A couple cob tips, based on our experience (and we are still learning every time we use the oven, even now 3 years later!):
1) Make a long hot fire for bread baking - at least 2 hours of hot fire yields about 1 hour of hot bread baking temperatures
2) Soak your oven door in water before using it for bread baking (so it doesn't catch on fire from the heat of the oven, and so it adds steam to the bread baking process)
3) Start baking bread at hotter temperatures than you normally would in your indoor oven (about 550-600F is a good starting point, as the oven will cool down during the baking process)
4) Use good organic hard bread flour if possible, especially if you are doing free-form loaves that need to hold their shape
5) The more liquid your dough, the bigger the crumb of the bread - but to hold shape of the loaf more, and allow more rise in the oven, add more flour (but don't add too much flour so bread becomes too dry - this is again something to be learned more by "feel" and practice, than by reading books!)
6) There are various ways to get a sourdough culture started:
a) catching wild yeast, just by letting flour & water sit out at room temperature
b) adding a wee bit of domesticated yeast for a boost (called "cultured sourdough")
c) add a grape, a plum or pineapple juice to your flour & water mixture (again to attract yeast)
d) some live culture plain yogurt plus a little apple cider vinegar
7) Sourdough starter can keep almost indefinitely (generations!) if maintained by feeding weekly with more flour and water
8) Health benefits of sourdough bread include more easily digestable gluten in bread, and the live culture lacto bacilli which are great for our digestive systems

Great cob links:
build your own $20 cob oven

Fall garden seeds

I think plants going to seed are some of the most beautiful garden art.  Here are some of ours in mid September...from top to bottom, echinacea, teasel, wild carrot, onion, fennel, bergamot, cilantro, parsley.

Thursday, September 16, 2010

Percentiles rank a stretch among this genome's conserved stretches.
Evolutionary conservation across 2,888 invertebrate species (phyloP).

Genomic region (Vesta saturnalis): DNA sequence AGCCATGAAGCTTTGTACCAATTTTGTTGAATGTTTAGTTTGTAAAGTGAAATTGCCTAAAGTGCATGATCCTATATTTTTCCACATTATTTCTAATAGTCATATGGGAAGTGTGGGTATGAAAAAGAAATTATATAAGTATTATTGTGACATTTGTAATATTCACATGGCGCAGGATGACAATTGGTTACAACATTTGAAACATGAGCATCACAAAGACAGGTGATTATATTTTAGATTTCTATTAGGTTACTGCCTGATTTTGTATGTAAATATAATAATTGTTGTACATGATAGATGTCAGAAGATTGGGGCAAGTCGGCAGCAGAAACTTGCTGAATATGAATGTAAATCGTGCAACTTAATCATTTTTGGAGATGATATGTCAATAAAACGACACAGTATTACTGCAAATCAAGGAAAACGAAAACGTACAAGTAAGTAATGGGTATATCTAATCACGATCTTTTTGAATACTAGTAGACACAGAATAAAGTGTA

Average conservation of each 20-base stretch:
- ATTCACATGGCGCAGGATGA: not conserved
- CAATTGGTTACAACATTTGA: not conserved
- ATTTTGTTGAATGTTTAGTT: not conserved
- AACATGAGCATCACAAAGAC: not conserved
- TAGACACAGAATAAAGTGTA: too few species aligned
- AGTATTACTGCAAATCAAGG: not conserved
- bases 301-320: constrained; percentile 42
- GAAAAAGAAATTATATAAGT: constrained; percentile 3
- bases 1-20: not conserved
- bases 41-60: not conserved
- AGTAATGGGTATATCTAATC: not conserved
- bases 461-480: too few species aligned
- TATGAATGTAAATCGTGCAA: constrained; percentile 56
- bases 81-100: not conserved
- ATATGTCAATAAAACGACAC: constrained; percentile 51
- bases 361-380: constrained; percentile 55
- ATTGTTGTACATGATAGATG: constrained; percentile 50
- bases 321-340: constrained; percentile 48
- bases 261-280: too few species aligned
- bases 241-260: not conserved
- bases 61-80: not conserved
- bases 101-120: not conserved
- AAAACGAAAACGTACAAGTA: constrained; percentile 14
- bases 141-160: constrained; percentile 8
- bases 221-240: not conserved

Celebrating the potential of urban bicycles!

In most cities, bicycle transportation is a simple, affordable alternative to decreasing our dependence on fossil fuelled transportation.  For the urban homesteader, a bicycle tends to become a key component, a necessary tool, an extension of self...If you google "bicycle transportation" you will find impressive photos of people around the globe transportating just about everything on bike - from huge sacks of grain, massive produce baskets brimming with food, to small livestock, furniture, and even entire families - the bicycle as we know it used in North America still has a lot more potential!  Looking up bicycle trailers and carts brings up equally exciting results - with people rigging up fantastic carriers, trailers, extensions, wagons, sidecars, front compartments, and more!  Here are just a few beautiful and creative examples - be inspired:

Here is a photo of bicycle adaptation in Peru, using a front compartment as a fruit vending cart.   
Here is a most outstanding photo of a man carting huge bags filled with recycling in Shanghai.

Then, for you urban cyclists out there, Velo Couture is an online forum for sharing favourite urban cycling photos (bicycles, trailers, baskets, panniers, etc) with you as a well-dressed rider - celebrating cycling with your own style. 

New Soaps! Shampoo bars and "gentleman farmer"...

I seem to always need some new soaps to work on - there are just so many ideas and variations out there to try, including marbling, french-milling, layering, infusing teas with botanicals, infusing oils for medicinal value...

1. Peppermint Poppyseed - The first soap pictured here is one of our favourites, peppermint poppyseed - back in stock!

2. Gentleman Farmer - I worked on a new soap for the "gentleman farmer" in my life - this is a men's bar, with earthy woodsy scent of pure lemongrass, cedar and bay essential oils.  It has bentonite clay (so can be used for shaving, as clay gives slip to the soap), fullers earth and ground oats.  Very nice.